The awareness of one sense is increased when we can't use other senses. For our first activity, we sat down at a table, and I blindfolded each child. Then I handed them an object and gave them a minute to feel it. As they ran their fingers over it, I asked them to note the shape, the texture, whether the same texture was on all of it or part of it, the size, etc.
I tried to find things they were not very familiar with. After a minute, I took back the objects and removed their blindfolds. Then I gave each a piece of paper and pencil and asked them to draw their best interpretation of what the object was like.
Afterwards, we had fun comparing the drawing to the actual object and talked about what they felt and imagined in their mind's eye. Turns out they both knew what their objects were--so they did a pretty good job with their drawings!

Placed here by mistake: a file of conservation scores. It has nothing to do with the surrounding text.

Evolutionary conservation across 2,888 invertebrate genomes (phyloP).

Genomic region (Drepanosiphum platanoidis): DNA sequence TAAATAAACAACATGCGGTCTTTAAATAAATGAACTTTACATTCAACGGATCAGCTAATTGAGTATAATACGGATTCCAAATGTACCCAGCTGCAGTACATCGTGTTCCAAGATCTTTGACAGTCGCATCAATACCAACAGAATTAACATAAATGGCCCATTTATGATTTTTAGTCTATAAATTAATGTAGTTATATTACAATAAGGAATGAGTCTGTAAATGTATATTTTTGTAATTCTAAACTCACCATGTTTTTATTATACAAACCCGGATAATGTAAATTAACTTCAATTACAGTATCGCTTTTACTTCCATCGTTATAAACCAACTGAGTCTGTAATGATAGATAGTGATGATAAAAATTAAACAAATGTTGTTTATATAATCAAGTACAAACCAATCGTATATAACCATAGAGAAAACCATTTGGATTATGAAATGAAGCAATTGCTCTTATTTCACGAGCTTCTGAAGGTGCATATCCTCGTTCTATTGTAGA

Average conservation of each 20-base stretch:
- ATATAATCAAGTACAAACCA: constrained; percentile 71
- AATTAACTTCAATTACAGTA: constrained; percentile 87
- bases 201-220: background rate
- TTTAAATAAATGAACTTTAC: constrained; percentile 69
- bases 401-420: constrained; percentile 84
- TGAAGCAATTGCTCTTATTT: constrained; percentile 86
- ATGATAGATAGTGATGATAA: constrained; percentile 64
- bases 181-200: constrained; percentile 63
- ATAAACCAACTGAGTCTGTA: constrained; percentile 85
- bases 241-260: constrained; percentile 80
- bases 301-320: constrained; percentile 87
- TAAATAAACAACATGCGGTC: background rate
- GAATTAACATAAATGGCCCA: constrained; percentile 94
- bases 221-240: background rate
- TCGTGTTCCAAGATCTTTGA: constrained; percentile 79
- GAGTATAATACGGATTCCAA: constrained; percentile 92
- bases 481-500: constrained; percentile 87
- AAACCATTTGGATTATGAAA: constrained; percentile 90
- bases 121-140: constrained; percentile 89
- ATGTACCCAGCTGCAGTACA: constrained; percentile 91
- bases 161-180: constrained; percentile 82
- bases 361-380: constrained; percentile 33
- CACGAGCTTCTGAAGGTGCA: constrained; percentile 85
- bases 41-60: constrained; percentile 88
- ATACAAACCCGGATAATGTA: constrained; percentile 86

Next, I gathered some objects with different textures and hid them under the couch cushions: a piece of sandpaper, a soft piece of cloth, a hard marble, a cold ice cube (in a baggie!), cotton balls, a pokey leaf, a smooth book.
The kids took turns reaching in without looking, and I asked them to describe what they felt. It was fun to see how many describing words or adjectives they could come up with.
Finally, we worked on this Touch page for our All About Me book.
You can print it here. I cut some pieces of fabric, sandpaper, shiny posterboard, and bubblewrap, and they glued them above the right describing word.
A couple of books you might want to find on your next library trip are: Find Out By Touching by Paul Showers and My Bunny Feels Soft by Charlotte Steiner.
And of course, touch is very important through hugs and cuddles, so be sure to give out lots of those today!